**Now you'll need body filler, don't get Bondo brand (it dries to hard and too fast and it is never used by real body men), instead buy something like Evercoat EZ sand filler. This is a process is going to have to go fast because once you mix the blue catalyst in the filler you wont have much time before you have to put it on the metal. The biggest mistake people do is taking their sweet time to mix up the filler and spread it on. This leaves them with a clumpy, chunky, and half dried wipe of body filler on the panel. As a rule the body filler that you pour on your mixing board (card board) should only require squirting in one line of catalyst that is the length of the diameter of the puddle of filler. Mix it up like the world is ending and quickly wipe it on the panel. Make sure you mix up enough and put enough filler on the panel or you will have to repeat the process, which is somewhat typical; keep in mind it's better to have more filler than less and that filler shrinks as it dries.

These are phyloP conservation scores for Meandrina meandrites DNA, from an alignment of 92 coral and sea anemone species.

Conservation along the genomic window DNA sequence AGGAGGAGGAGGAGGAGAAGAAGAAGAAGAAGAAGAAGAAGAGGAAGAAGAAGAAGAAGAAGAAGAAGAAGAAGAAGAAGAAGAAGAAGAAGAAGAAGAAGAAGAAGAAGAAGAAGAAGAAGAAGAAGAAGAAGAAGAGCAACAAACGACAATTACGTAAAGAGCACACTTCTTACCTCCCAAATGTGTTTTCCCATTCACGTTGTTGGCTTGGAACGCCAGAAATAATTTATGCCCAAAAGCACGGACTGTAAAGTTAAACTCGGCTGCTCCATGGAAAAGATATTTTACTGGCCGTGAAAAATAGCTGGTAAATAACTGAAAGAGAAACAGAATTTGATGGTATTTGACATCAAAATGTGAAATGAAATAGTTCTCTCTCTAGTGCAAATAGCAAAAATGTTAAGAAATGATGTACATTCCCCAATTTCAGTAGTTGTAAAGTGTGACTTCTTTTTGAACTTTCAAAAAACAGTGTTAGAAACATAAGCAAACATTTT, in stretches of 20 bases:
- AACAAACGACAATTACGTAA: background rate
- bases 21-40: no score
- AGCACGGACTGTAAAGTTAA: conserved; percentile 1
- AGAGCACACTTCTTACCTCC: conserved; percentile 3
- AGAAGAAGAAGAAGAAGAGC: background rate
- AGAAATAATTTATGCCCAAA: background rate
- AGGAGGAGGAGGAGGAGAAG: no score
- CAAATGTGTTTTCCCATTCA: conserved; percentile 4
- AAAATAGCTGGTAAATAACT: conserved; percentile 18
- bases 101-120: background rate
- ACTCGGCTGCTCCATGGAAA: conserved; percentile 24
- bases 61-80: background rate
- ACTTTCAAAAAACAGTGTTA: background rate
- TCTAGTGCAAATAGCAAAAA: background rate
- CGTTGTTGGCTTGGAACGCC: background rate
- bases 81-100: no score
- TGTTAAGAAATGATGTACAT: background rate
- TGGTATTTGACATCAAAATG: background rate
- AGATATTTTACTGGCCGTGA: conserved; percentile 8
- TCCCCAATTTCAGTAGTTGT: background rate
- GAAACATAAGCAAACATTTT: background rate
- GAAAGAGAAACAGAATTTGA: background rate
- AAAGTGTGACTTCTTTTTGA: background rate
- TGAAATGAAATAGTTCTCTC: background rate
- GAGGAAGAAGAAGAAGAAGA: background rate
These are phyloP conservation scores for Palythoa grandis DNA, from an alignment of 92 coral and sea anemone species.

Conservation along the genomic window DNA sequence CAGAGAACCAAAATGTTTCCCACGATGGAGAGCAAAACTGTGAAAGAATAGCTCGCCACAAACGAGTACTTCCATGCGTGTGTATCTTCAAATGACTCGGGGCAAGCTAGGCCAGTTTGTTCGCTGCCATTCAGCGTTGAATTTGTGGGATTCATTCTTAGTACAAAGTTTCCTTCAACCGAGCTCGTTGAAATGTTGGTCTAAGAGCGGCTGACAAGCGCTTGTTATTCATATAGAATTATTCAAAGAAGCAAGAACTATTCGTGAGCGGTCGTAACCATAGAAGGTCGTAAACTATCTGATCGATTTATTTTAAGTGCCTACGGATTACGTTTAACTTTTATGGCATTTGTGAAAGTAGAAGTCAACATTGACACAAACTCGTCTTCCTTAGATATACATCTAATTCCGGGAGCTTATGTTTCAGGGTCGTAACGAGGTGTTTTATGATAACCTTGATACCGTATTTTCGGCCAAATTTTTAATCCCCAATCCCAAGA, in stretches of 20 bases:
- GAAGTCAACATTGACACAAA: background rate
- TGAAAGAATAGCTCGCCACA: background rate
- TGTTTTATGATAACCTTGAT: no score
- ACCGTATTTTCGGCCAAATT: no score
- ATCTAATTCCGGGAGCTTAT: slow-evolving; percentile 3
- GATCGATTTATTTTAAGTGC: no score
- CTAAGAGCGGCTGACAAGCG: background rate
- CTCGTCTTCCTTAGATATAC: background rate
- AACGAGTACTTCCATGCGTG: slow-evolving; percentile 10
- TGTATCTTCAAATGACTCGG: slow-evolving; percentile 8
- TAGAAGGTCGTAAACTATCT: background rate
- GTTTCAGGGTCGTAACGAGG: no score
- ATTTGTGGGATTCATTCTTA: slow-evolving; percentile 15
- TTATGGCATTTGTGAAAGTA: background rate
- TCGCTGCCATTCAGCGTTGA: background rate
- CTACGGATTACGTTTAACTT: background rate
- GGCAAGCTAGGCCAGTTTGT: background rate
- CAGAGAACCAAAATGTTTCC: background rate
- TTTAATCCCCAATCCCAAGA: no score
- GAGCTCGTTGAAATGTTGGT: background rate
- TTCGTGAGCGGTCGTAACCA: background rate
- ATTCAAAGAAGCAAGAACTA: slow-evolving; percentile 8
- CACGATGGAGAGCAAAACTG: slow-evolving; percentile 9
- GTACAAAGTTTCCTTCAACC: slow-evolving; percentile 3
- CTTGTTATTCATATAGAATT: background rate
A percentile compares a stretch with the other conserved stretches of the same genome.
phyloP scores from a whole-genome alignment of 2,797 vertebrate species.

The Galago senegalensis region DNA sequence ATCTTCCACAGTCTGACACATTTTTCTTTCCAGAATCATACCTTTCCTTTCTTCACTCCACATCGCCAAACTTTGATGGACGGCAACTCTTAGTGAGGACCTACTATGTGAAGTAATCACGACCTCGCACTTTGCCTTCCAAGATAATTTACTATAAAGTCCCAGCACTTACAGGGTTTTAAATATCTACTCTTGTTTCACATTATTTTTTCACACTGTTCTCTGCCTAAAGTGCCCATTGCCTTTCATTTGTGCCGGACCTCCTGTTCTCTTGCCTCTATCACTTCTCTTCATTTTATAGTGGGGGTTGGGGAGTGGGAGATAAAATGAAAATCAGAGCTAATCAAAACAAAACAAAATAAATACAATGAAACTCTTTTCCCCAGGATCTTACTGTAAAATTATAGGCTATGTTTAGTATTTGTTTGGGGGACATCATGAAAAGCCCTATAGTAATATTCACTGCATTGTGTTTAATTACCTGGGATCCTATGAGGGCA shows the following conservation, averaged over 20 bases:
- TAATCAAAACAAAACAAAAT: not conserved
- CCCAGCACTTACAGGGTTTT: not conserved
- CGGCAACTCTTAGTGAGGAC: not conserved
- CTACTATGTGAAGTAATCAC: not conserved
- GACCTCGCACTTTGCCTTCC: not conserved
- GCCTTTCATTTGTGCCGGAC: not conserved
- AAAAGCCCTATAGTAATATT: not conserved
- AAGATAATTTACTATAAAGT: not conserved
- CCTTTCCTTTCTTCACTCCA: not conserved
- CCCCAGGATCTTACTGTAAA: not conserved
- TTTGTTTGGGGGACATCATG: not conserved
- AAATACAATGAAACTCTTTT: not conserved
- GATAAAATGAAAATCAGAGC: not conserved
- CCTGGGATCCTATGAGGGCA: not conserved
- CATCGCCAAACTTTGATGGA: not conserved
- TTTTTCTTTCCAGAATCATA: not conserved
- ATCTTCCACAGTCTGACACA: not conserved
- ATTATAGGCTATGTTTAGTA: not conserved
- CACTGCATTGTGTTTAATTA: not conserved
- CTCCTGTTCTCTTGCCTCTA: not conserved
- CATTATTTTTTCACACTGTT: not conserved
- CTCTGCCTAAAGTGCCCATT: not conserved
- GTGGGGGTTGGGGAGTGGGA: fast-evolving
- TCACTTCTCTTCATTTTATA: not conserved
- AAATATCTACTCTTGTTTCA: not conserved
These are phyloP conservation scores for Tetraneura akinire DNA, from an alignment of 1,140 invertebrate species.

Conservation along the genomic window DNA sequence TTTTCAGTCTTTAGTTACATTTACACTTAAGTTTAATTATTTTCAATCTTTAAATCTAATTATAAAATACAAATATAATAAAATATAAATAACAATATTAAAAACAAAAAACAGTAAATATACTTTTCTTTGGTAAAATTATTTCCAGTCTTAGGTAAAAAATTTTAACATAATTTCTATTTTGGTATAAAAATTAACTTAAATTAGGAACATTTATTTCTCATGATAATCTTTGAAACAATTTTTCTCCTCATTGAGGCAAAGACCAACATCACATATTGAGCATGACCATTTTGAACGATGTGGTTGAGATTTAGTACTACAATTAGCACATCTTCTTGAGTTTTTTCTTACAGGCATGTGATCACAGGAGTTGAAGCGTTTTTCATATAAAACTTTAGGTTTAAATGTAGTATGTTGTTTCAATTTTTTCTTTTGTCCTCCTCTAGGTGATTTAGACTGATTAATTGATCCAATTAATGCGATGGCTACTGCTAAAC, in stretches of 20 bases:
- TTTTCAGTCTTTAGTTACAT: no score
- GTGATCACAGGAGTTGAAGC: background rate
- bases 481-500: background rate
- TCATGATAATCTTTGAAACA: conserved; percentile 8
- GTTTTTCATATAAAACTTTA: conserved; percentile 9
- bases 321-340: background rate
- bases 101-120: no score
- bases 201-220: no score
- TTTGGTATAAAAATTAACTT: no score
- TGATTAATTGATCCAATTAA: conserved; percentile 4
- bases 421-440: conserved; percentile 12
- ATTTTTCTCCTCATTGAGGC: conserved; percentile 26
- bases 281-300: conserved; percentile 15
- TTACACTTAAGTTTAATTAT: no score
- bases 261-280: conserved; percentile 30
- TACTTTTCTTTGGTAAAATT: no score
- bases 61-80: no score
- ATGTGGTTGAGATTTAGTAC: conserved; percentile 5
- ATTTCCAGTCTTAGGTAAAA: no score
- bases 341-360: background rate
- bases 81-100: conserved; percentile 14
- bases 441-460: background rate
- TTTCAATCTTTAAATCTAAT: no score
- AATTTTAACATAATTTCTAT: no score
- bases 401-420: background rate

**Wait two or three minutes while the filler begins to setup, when it does and you can feel the heat of the filler when you touch it, it's time to pick up your inline sander with 40 grit air file paper and get to sanding. You want to sand as much as you can before the body filler completely sets up, if your tearing off chunks of filler that expose the metal then you need to wait a little longer.
**Your hand is your eye when it comes to body work, after sanding the filler on the panel in question (which you should have done in all directions including: up and down, side to side, and diagonally) you will need to feel it with your hand. If it doesn't feel flat, it isn't; so you'll need to repeat the process again.